likely that that’s what did happen because of where he came from.
And then he was in the War of 1812.
Civil War Narrator:
When the War Between the States broke out, there were 7,782
people in Eau Claire, Chippewa and Dunn Counties. Of these
1,900 were over the age of eighteen. One third of these adults
went off to fight for the Union. 421 fought in units from the
Chippewa Valley, while 152 others served elsewhere. Those were
the men on whom legends are built. Captain Wheeler served with
the Eau Claire Badgers, the first unit recruited from the area.
Captain Art Sherman served with the Eau Claire Rangers, and after
the war became our city’s first sheriff, chief of police, and fire
chief. Balthasar Regli, one of the last Civil War veterans to die,
was proud of having seen Abe Lincoln during his travels as a
Union soldier. Mabel and Esther Regli are great-nieces to
Balthasar. Esther Regli tells us about him.
Well, I was told that he was the third oldest civil war veteran to
die, and of course he was the oldest veteran, Civil War veteran to
die in Wisconsin. Well, as a child I think that we held him in awe
really, and looked up to him because here he was, a war veteran
and had come home from the Civil War, and it was quite an honor
to have our uncle as a war veteran.
Perhaps the status of the most celebrated recruit from the
Chippewa Valley is reserved not for a person, but for Old Abe, the
Union war eagle, called by his own troops, “The Monarch of the
Skies.” The Confederates on the other hand referred to him as
“Old Crow,” “The Wild Goose,” or “The Turkey Buzzard,” names
not very appropriate for a symbol of freedom and the mascot of
Wisconsin’s 8th Infantry. Old Abe was definitely the enlisted
men’s friend. One story tells of how Old Abe came to peck
General Ulysses S. Grant on the nose. One of the enlisted men
said, “Old Abe just didn’t cotton to generals.” Dan McCann, a
farmer from Jim Falls talked Captain Perkins of the Eau Claire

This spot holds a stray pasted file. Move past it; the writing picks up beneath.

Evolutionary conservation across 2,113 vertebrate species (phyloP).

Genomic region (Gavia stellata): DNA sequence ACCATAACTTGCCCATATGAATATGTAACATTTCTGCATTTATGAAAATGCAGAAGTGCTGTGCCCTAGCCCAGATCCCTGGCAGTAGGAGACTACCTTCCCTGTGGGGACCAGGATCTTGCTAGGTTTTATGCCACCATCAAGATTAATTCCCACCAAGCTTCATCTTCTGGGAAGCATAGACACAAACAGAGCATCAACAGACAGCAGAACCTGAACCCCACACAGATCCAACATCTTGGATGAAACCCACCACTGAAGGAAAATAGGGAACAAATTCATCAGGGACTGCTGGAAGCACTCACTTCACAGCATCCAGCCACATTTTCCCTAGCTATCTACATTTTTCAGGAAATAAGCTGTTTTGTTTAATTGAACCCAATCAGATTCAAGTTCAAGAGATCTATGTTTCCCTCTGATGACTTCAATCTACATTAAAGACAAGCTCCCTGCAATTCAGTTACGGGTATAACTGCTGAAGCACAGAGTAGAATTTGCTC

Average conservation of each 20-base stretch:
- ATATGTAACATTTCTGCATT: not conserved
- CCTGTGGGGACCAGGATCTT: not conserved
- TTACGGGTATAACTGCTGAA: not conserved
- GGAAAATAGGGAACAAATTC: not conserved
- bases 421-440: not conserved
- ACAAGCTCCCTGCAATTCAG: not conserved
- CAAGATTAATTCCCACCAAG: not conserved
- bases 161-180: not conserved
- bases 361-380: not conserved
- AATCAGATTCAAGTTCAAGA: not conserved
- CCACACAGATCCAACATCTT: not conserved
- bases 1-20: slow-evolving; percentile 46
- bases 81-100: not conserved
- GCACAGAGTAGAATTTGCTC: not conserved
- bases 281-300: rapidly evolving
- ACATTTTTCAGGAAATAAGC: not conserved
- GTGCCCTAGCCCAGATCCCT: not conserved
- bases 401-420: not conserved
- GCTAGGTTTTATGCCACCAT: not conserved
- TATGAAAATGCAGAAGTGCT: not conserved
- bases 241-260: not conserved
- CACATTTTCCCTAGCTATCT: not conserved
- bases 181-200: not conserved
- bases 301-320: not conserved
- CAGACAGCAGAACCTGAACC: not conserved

Badgers Regiment into taking Old Abe as their mascot. The men
were delighted and had the name changed from the Eau Claire
Badgers to the Eau Claire Eagles. Juanita Cutsforth, McCann’s
granddaughter tells how Old Abe came to be in the Wisconsin
Chief Sky of the Lac Du Flambeau Band came down the river to
my parent’s farm at Jim Falls. And he had a eagle, two eaglets and
he wanted to trade maple sugar for a bushel of corn. But my
grandmother didn’t want the sugar, so she traded the corn, and she
took the eagle. And they raised the eagle for about a year, and he
started to claw the children, and my aunt Lade (??) had scars on
her arms from the eagle, and I remember her when I was a young
girl. So my grandmother said the eagle had to go, and my
grandfather took it to Chippewa to the, ah—they were just
organizing to go to the war. But they didn’t want it so he took—
went on to Eau Claire to the 8th Regiment, which was being
organized there, and they didn’t want it. And he asked them to get
a fiddle and if—he would show what the eagle could do. So they
got him a fiddle, and he played “Bonaparte's Retreat,” and the
eagle hopped around and screeched and done quite a performance,
and so they said they would take the eagle as their mascot. And
they did, and they named him Old Abe after Abraham Lincoln.
Conditions in many military hospitals during the Civil War were
downright unsanitary and unfit for humans. The following letter,
written by a civil war soldier to his home in Dunn County
describes those unsanitary conditions at their worst. The letter was
placed in a newspaper of the time, and entitled “Surgeon Rat.”
Voice 1:
At one of our large hospitals, an operation was successfully
performed upon an invalid soldier by a common rat. The surgeon
in charge had delayed the operation for a time with the hope of
causing less suffering to the patient. This patient was suffering
from the effects of a fracture of the frontal bone of the skull. A
piece of the bone was projected outwards to some length, and the
healing of the fleshy parts depended upon its removal. The patient
was soon asleep in his bed but during the night was aroused by the
sting of pain. He awoke to discover a rat making off with a piece
of the skull bone in his mouth. The rat had probably been drawn to
the bed by the scent of the healing poultice which was pleasant to